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&& .LONG TERM /SATURDAY THROUGH THURSDAY/...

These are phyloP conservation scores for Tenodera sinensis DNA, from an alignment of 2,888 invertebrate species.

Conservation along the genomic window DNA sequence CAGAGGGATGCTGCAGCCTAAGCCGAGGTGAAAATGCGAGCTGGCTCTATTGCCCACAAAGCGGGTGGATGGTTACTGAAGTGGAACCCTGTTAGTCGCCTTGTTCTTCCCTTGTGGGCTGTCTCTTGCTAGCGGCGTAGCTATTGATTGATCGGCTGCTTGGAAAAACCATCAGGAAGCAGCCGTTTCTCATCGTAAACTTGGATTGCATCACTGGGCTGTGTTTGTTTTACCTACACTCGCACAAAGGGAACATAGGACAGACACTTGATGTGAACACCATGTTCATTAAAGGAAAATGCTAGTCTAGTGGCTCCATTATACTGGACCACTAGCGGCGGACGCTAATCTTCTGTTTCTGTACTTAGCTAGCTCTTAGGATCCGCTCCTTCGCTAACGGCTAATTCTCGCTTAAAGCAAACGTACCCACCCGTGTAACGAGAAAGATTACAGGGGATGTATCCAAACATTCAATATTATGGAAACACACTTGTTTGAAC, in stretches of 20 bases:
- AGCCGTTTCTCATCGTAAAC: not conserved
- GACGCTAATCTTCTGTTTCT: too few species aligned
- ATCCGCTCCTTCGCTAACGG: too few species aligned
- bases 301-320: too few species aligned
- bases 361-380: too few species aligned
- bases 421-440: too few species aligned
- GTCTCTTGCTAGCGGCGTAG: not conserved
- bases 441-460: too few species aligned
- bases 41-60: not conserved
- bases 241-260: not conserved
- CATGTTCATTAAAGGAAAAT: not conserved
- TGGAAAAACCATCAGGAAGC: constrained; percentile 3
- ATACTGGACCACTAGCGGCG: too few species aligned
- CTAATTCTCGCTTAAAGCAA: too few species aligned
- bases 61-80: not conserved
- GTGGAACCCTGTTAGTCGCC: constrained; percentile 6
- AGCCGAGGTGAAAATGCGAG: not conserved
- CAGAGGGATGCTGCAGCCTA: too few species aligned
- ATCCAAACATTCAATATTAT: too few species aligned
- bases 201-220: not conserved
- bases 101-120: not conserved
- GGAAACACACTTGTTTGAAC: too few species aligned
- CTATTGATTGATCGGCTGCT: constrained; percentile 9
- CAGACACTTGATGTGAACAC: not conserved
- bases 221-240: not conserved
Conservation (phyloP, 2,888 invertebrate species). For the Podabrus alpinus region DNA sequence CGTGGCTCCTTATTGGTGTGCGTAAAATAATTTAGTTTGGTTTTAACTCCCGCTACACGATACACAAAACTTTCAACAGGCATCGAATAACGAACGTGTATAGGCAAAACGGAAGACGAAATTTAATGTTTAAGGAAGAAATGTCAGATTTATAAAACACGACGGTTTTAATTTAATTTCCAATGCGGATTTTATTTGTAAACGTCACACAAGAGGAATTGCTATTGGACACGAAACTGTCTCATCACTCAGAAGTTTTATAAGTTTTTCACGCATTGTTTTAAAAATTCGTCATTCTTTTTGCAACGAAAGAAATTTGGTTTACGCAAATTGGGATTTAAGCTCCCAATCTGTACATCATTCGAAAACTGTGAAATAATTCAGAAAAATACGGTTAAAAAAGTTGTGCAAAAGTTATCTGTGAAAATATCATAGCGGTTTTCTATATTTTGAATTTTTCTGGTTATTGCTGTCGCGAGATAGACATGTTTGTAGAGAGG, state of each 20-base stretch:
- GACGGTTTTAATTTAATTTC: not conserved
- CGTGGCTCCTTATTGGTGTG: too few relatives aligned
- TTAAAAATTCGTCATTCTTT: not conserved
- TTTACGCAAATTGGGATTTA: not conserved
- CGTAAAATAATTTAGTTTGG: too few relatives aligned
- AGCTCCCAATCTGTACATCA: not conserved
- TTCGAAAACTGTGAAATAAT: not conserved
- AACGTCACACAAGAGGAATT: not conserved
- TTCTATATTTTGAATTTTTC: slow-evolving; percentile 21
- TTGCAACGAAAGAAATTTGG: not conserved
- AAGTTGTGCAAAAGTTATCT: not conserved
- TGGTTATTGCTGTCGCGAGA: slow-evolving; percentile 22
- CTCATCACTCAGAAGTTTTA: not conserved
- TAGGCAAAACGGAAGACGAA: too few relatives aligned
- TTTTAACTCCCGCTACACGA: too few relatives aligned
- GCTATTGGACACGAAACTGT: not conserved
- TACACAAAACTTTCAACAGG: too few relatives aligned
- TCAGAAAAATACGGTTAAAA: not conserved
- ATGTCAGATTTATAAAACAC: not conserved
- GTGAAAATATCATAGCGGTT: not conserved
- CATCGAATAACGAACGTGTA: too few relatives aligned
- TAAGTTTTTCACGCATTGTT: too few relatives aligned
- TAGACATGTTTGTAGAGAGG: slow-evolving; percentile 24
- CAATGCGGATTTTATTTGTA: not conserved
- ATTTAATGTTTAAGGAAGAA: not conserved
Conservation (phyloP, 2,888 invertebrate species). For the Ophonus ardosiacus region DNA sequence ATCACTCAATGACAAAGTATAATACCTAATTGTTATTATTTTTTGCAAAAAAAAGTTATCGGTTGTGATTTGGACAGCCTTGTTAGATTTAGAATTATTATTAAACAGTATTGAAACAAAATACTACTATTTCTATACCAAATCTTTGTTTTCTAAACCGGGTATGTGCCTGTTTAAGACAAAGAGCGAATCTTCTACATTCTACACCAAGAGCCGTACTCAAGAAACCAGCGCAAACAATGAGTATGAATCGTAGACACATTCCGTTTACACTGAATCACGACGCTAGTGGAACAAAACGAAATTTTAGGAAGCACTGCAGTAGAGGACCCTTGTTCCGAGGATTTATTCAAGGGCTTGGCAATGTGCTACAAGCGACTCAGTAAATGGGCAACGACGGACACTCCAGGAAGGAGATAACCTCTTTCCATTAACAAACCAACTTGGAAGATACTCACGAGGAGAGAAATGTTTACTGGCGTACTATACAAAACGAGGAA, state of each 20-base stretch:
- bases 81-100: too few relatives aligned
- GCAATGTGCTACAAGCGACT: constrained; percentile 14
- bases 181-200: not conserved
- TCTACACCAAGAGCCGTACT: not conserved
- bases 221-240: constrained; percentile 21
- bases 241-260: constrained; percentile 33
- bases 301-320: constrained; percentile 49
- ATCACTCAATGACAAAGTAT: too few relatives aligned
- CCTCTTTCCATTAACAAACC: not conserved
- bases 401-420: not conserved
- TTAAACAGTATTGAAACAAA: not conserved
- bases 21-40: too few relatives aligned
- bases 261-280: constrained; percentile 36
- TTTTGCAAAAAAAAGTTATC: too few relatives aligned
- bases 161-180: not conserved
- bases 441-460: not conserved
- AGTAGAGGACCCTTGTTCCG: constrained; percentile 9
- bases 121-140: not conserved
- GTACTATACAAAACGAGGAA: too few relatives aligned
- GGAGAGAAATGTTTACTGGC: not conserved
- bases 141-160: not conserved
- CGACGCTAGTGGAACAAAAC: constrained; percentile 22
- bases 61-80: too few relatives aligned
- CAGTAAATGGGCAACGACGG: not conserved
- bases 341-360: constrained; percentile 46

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*/ Highlights... * Cool and dry Sat into early Sun. * Mixed wintry precip with some impact late Sun into Mon. * Some uncertainty remains with p-types. * Cooler, but unsettled possible later next week. */ Overview and model preferences... The long term looks to favor very broad, un-amplified and nearly zonal W-E mean jet across the N tier of the CONUS through the long term. While this might suggest relatively persistent conditions, there are a couple of waves that will need to be watched as go through next week. While there remains fairly good agreement on the large scale, the smaller scale features and thermal profiles remain somewhat in flux, and these will have everything to do with the final sensible wx details. The first wave of note is currently wrapped within the vortex sitting of the British Columbian coastline at this time, it will weaken and open as it moves across the CONUS into Sun, but maintains enough energy to provide a focal point for a two phased mixed-precip event that should begin by late Sun and continue into Mon. The second wave is actually allowed access to the northeast via the height falls provided by the initial late weekend/early week wave. It is a stronger vortex associated with an arctic influenced airmass from Nunavut and the Northwest Territories. This could provide a focal point for a much more seasonably cold late week period. Given there are good agreements here in the broad term, and the uncertainty of small scale features and thermal profiles, a consensus blend of 08.12Z operational models will provide the baseline for this long term forecast update. */ Details... Sat into early Sun... Chilly conditions in spite of slight warming at H92. The issue at hand is the warming at this level is from -14C to -12C, still almost a full standard deviation below climatological normal for mid December. Full mixing will still only feature highs reaching the upper 20s and low 30s, as several locations are unlikely to even reach the freezing mark. By Sun night with weak high pres ridge at crest, the combination of clearing and weak flow should yield good radiational cooling in spite of the lack of an established snowpack. Looking at lows falling into the low teens and possibly even a few single digits. Highs on Sun before the loss of sunshine should reach once again near or even slightly above freezing as the H92 temps continue to increase. Sun night into Mon... A two phased event as inland low pres combines with weak wave development along a stalled frontal boundary to the S. Moisture increases to nearly 0.75 in PWATs at their peak on Mon, so moisture is generally not lacking. Initial overrunning setup under return flow N of the stalled front could yield an initial round of light snowfall, although noting that within the column, omega is rather light within the snow growth regime. Still increased LLJ near 40 kt could help this. Initial thermal profiles through the Sun evening hours are supportive of snow nearly universally across S New England, so the initial start could feature measurable snowfall even as thermal profiles warm the overnight hours. QPF totals are generally 0.1 inches or less, so the final totals should generally remain around an inch or less assuming this holds. The secondary and potentially higher impact feature arrives by early Mon AM in the form of a frontal wave developing near the Delmarva, ahead of the parent low pres in the Great Lakes. This increases deformation in the mid lvls N of the secondary wave, adds moisture (this is when the aforementioned PWATs peak). It also looks to increase omega within the snow growth region although the bulk of the moisture is actually below it per latest profiles (this is likely a result of the warming expected, raising the height of the snow growth regime). Therefore, final precip types and totals are a uncertain. Precipitation/Snowfall...The initial overrunning during the overnight is generally cold enough for all snow, but the dynamics (omega, deformation, moisture) are lacking in comparison to the Mon time-frame. The second wave for Mon, features better dynamics but much more marginal thermal profiles as H92 increases above 0C across CT/RI/SE MA by Mon afternoon on several ensembles and operational guidance. Even with more favorable high pres setup to the N yielding stronger Nly isallobaric flow, the warm advection supplied by the 40 kt LLJ will be able to counter. Therefore, S to start, but gradual transition to maybe light icing before a change to rain for some is certainly possible. Counting the initial overrunning snow potential, have moderate confidence that some portions of interior S New England could see plowable snowfall especially if the thermal profiles remain cold enough through the day given the Nly isallobaric flow mentioned early. Further S, totals could be less and feature more of a mix of P-types. In any case, the early AM commute is likely to be impacted with wintry precip across much of the region. For what it`s worth, ensemble 24 hour probabilities of 3 inches or more of snow are as high as 60-80 percent in NW MA, dropping to as low as 10-20 percent across RI/SE MA and CT due to uncertainty in the timing of warming in the lowest levels and amount of moisture/lift in the snow growth regime increasing SLRs. Timing...Lightest snowfall begins Sun evening from S-N overspreading into the region through midnight. Heaviest should begin through the early AM hours and continue into the commute. Some precip changing would begin mainly after sunrise and continue to attempt to lift N through the daylight hours. Note, more specific timing of the start/end and changeover will be coming over the next 48 hours. Tue... Transitional period with arctic frontal passage and drying behind the exiting low pres centers. Wind chills could be quite low during this period, but there are some differences in the pres gradient that will need to be resolved. In any case, colder wx is expected as H92 temps settle back to nearly -6C. Some ocean effect snows possible, if winds are more N oriented given nearly 18C SST- H85 delta-Ts. Unsettled conditions under cold advection could also allow for occasional flurries, but these would be hit or miss. Highs return to the mid 30s to near 40. Wed and Thu... In spite of the good agreement synoptically, uncertainty continues in the sfc pattern as cold vortex continues to shift E-SE. Weak energy from this vortex looks to create a second system developing near the OH valley and shifting offshore. Ranges in track between ensembles and operational models are from well to the S (far enough for a complete miss and much colder temperatures) to near or even within the 40/70 benchmark (potential for another round of wintry precipitation). Given the zonal flow, timing/track very uncertain and depends on how the early week system ultimately develops. In any case, looking at back to seasonably colder conditions.